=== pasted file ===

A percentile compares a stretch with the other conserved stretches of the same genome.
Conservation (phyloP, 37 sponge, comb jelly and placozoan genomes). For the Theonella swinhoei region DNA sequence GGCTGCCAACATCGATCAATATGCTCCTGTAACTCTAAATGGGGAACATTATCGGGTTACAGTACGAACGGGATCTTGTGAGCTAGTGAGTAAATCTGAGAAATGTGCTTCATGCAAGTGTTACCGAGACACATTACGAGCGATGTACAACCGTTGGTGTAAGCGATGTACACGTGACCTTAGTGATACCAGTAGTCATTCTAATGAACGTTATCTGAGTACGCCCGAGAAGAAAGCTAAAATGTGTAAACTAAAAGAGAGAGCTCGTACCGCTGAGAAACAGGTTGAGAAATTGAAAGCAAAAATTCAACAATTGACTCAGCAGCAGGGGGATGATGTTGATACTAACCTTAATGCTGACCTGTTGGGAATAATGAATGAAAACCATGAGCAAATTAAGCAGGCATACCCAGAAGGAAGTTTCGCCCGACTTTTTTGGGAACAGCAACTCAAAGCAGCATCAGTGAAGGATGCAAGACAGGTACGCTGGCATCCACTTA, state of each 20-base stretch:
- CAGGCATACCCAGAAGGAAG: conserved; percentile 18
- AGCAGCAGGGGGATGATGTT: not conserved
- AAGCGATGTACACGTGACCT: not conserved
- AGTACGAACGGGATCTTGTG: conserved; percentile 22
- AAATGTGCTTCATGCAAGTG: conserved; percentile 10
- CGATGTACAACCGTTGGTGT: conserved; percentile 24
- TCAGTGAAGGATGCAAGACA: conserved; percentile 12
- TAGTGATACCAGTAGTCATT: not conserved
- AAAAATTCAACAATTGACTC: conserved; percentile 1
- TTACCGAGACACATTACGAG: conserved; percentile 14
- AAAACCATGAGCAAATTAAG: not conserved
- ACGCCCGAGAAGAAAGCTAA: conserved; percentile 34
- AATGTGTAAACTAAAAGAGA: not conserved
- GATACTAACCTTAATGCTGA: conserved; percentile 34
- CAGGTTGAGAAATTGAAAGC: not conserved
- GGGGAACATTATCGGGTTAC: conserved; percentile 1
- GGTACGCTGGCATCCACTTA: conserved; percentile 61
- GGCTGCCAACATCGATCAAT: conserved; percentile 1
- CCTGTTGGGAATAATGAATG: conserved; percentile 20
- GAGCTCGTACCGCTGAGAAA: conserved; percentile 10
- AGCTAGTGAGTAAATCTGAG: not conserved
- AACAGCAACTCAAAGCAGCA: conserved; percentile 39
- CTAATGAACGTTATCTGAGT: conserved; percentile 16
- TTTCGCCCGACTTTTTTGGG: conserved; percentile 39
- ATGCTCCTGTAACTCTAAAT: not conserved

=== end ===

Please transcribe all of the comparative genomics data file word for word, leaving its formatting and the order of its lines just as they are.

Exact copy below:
A percentile compares a stretch with the other conserved stretches of the same genome.
Conservation (phyloP, 37 sponge, comb jelly and placozoan genomes). For the Theonella swinhoei region DNA sequence GGCTGCCAACATCGATCAATATGCTCCTGTAACTCTAAATGGGGAACATTATCGGGTTACAGTACGAACGGGATCTTGTGAGCTAGTGAGTAAATCTGAGAAATGTGCTTCATGCAAGTGTTACCGAGACACATTACGAGCGATGTACAACCGTTGGTGTAAGCGATGTACACGTGACCTTAGTGATACCAGTAGTCATTCTAATGAACGTTATCTGAGTACGCCCGAGAAGAAAGCTAAAATGTGTAAACTAAAAGAGAGAGCTCGTACCGCTGAGAAACAGGTTGAGAAATTGAAAGCAAAAATTCAACAATTGACTCAGCAGCAGGGGGATGATGTTGATACTAACCTTAATGCTGACCTGTTGGGAATAATGAATGAAAACCATGAGCAAATTAAGCAGGCATACCCAGAAGGAAGTTTCGCCCGACTTTTTTGGGAACAGCAACTCAAAGCAGCATCAGTGAAGGATGCAAGACAGGTACGCTGGCATCCACTTA, state of each 20-base stretch:
- CAGGCATACCCAGAAGGAAG: conserved; percentile 18
- AGCAGCAGGGGGATGATGTT: not conserved
- AAGCGATGTACACGTGACCT: not conserved
- AGTACGAACGGGATCTTGTG: conserved; percentile 22
- AAATGTGCTTCATGCAAGTG: conserved; percentile 10
- CGATGTACAACCGTTGGTGT: conserved; percentile 24
- TCAGTGAAGGATGCAAGACA: conserved; percentile 12
- TAGTGATACCAGTAGTCATT: not conserved
- AAAAATTCAACAATTGACTC: conserved; percentile 1
- TTACCGAGACACATTACGAG: conserved; percentile 14
- AAAACCATGAGCAAATTAAG: not conserved
- ACGCCCGAGAAGAAAGCTAA: conserved; percentile 34
- AATGTGTAAACTAAAAGAGA: not conserved
- GATACTAACCTTAATGCTGA: conserved; percentile 34
- CAGGTTGAGAAATTGAAAGC: not conserved
- GGGGAACATTATCGGGTTAC: conserved; percentile 1
- GGTACGCTGGCATCCACTTA: conserved; percentile 61
- GGCTGCCAACATCGATCAAT: conserved; percentile 1
- CCTGTTGGGAATAATGAATG: conserved; percentile 20
- GAGCTCGTACCGCTGAGAAA: conserved; percentile 10
- AGCTAGTGAGTAAATCTGAG: not conserved
- AACAGCAACTCAAAGCAGCA: conserved; percentile 39
- CTAATGAACGTTATCTGAGT: conserved; percentile 16
- TTTCGCCCGACTTTTTTGGG: conserved; percentile 39
- ATGCTCCTGTAACTCTAAAT: not conserved